Hire a local real estate attorney to review the purchase contract. An experienced lawyer shields you from liability for the land after transfer of deed, ensures proper handling of title and deed paperwork, and guarantees you receive all funds from the buyer as expected. Legal expertise gives peace of mind.

The buyer will also want a title search to confirm you possess full ownership rights to sell the property. In Kansas, buyers and sellers typically split closing costs like legal fees, title searches, and title insurance.

Within 30-60 days, you should have a closed sale and proceeds in-hand. Congratulations! By understanding key steps, pricing smartly, marketing thoroughly and negotiating skillfully, you have sold your Kansas land without an agent. Invest profits wisely or use them to acquire your next piece of Sunflower State real estate.

Mistakes to Avoid When Selling Land Independently

Selling land without an agent puts all responsibilities - from marketing to paperwork - squarely on your shoulders. While rewarding when done well, it also means any missteps can quickly derail your DIY land sale. Avoid these common mistakes that other owners have made.

Failing to Check Local Zoning Rules

Don’t assume your acreage can be used by buyers for any purpose. Counties and towns often have zoning restrictions on property uses. For example, a vacant residential lot may not allow hunting or RV use that rural land would permit. Check regulations for items like:

  • Allowed structures/buildings
  • Minimum lot sizes
  • Setback limits for new construction
  • Easements restrictions

If zoning details are hazy, buyers may back out assuming the worst limitations apply. Get definitive guidance upfront.

Overpricing Your Property

Every seller wants top dollar. However, asking too much will deter buyers in a competitive land market. Pricing high also typically means your property lingers longer unsold.

Research recent nearby land sales for reasonable rate expectations in your area before settling on a listing price. Remember, buyers expect wiggle room for negotiations too.

Skipping Critical Paperwork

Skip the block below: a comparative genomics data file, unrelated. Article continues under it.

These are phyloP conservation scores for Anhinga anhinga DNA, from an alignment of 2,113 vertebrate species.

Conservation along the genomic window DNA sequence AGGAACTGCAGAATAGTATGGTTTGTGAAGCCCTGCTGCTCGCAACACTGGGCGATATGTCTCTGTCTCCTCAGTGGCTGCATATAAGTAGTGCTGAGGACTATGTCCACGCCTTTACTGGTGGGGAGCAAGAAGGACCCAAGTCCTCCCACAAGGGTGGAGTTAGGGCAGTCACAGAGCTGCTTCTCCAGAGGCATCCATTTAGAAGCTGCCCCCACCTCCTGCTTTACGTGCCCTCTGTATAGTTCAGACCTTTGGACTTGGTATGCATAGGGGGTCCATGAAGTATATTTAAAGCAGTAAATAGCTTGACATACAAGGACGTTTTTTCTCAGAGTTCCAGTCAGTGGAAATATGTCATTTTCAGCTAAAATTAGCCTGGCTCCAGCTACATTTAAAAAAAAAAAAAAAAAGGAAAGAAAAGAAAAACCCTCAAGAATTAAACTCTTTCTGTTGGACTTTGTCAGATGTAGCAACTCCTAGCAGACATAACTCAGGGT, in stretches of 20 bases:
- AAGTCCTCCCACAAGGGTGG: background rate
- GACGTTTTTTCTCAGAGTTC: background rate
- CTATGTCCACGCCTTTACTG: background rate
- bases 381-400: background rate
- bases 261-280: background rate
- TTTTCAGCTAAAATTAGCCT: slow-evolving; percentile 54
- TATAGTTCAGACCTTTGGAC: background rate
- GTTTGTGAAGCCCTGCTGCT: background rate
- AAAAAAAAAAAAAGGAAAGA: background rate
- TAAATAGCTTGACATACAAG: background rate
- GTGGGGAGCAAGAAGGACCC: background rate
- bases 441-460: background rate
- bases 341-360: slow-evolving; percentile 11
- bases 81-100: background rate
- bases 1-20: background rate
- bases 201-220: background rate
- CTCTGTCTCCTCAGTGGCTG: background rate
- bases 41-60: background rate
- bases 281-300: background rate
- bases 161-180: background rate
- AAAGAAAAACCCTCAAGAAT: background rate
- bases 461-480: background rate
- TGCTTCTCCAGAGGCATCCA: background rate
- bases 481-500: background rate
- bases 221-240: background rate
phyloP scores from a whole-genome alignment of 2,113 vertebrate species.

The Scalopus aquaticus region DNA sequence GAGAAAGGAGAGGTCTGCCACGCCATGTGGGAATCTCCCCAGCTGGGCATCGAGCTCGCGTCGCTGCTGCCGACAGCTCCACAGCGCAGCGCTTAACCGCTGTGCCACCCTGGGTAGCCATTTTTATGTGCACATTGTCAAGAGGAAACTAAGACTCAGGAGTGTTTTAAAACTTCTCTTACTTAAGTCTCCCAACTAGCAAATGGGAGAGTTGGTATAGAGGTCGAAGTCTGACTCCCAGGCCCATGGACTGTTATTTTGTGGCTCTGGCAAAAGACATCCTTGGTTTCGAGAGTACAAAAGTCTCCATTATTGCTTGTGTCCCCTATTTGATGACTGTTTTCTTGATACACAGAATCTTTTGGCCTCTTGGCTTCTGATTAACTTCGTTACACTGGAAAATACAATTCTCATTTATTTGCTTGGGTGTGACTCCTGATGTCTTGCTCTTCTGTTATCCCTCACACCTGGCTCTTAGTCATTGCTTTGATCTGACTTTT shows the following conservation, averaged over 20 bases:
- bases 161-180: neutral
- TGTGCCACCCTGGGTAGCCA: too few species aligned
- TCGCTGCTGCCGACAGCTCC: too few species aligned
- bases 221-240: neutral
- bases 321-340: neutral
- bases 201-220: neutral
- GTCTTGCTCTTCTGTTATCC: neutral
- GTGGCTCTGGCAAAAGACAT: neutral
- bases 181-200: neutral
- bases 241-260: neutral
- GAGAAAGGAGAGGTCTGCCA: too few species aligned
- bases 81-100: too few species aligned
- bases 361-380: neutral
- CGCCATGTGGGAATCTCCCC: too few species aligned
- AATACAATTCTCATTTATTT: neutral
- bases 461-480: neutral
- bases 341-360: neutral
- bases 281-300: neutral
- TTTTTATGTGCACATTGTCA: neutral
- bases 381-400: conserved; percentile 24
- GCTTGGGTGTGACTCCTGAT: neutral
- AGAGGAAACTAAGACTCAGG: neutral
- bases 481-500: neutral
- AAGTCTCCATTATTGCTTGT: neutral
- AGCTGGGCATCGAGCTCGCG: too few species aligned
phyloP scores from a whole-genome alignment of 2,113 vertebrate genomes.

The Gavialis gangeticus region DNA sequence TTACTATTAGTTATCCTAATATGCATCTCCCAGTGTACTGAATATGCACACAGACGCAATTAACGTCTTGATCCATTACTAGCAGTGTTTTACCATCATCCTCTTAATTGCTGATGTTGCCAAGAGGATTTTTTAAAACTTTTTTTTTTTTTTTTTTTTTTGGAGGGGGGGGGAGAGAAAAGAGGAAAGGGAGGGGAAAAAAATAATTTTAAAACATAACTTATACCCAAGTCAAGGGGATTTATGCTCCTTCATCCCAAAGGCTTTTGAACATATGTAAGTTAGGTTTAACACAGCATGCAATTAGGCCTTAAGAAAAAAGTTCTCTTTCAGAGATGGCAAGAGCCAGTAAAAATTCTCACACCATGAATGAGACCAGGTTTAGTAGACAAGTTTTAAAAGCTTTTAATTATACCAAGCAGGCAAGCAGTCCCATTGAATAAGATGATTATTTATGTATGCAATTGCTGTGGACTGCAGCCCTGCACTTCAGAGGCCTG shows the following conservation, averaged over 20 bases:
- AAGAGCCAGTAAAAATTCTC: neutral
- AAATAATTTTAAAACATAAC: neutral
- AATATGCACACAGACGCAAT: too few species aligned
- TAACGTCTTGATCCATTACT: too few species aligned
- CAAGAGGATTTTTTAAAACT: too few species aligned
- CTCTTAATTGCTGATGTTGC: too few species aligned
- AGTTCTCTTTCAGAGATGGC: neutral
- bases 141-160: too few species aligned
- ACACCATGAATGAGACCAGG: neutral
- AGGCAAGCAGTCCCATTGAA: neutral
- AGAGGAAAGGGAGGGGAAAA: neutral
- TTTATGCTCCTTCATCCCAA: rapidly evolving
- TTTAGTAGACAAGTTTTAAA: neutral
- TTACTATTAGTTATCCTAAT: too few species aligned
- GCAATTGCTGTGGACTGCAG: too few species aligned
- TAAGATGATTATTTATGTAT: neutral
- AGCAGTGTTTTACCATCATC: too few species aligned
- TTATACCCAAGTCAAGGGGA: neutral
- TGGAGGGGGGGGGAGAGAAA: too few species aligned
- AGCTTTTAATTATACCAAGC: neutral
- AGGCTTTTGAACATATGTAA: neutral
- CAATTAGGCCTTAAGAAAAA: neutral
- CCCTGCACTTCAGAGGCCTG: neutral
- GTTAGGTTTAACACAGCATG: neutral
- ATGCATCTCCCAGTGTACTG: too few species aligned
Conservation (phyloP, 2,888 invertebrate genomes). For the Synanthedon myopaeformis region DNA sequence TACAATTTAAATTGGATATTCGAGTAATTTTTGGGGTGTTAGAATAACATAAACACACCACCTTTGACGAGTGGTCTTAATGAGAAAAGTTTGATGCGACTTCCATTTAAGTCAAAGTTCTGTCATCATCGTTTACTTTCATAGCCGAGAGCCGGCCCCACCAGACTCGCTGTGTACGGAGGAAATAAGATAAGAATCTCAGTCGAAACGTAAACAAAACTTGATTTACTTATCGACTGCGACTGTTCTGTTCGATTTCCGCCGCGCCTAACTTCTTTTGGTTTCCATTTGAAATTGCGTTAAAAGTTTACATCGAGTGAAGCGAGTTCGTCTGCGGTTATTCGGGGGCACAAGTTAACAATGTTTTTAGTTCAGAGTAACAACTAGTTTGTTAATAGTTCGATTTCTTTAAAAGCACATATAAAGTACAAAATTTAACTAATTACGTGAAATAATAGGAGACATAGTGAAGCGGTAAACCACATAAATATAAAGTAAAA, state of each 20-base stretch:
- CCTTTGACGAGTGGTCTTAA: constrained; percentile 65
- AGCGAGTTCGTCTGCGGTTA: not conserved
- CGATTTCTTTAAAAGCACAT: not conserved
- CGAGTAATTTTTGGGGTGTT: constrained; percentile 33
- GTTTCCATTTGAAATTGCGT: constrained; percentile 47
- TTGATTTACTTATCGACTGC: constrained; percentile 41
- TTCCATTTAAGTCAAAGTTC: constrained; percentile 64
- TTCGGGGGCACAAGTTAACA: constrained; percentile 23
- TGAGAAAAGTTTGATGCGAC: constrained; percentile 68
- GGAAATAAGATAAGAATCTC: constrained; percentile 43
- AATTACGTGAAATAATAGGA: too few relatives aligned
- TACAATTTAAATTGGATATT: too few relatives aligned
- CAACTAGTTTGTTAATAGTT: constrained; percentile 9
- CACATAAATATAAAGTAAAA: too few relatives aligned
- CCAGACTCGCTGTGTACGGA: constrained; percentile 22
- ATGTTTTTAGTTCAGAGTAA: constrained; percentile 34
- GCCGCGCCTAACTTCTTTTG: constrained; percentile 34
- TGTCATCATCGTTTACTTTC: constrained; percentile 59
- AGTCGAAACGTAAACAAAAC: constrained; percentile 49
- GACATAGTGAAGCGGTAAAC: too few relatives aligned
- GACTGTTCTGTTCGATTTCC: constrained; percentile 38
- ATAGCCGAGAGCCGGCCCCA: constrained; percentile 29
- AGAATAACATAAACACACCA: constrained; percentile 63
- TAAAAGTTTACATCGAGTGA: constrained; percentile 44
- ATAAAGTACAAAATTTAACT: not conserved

Nothing sabotages a land deal faster at closing than incomplete legal paperwork. Be organized from the start in gathering items like:

  • Deeds
  • Title insurance
  • Tax documents
  • Survey maps/plat
  • Mineral/water rights info
  • Liens or easement info

Skipping steps risks delays, renegotiations or total dissolution of once-solid deals.

Being Rigid in Negotiations

Avoid digging in stubbornly if you receive slightly lower initial offers. Negotiations involve give-and-take from both buyers and sellers. Recognize that deals falling within about 10% of your asking price still represent successes if other sale terms seem reasonable.

Stay calm and focused on your goal: a profitable closed sale. Refusing to budge from every initial term makes that outcome unlikely.

With good preparation and savvy decisions throughout the sale process, you can avoid missteps and sell your land smoothly sans agent. Just stick to fundamentals.

Final Thoughts

Selling land on your own may seem daunting, but with proper planning and preparation, a successful DIY sale that maximizes your profit is entirely possible. Avoid overpricing through extensive market research. Market smartly by using both digital listings and local networks. Have all legal documentation ready for buyer review. Most importantly, stay flexible and focused during negotiations. Don't let small gaps derail an otherwise solid deal. Adhering to these fundamentals will help you navigate the sale process smoothly and close out favorably on your terms. With diligence and care, selling your land without an agent can prove financially rewarding.

Frequently Asked Questions (FAQs)

1. Is selling land myself more profitable than using an agent?

Yes, selling independently allows you to avoid paying agent commissions, which are typically 5-6% of sale price. This means thousands of extra dollars earned if you close the deal yourself.

2. How much marketing effort does a DIY land sale require?

Plan to spend time posting online listings, creating property signage, networking within your local community, and directly engaging buyer leads. Dedicate at least a few hours per week to marketing outreach for best results.

3. What paperwork should I gather before listing my land?

Collect key documents buyers will request like plot surveys, deeds/titles, tax details, easements info, road access guarantees, utility availability details, zoning info, etc. Being organized signals professionalism.

4. Is some negotiation expected on land deals?

Yes, virtually all land deals involve offers/counter-offers between interested buyers and motivated sellers. Don't get fixated on small gaps under 10% of asking price if a buyer seems genuinely interested.

5. Who handles closing and title transfer?

Hire a real estate attorney to review purchase contracts and handle title search and deed transfer. Typical closing costs like legal fees and title insurance are split between buyers/sellers.

About The Author

Bart Waldon

Bart, co-founder of Land Boss with wife Dallas Waldon, boasts over half a decade in real estate. With 100+ successful land transactions nationwide, his expertise and hands-on approach solidify Land Boss as a leading player in land investment.

View PROFILE

Related Posts.

All Posts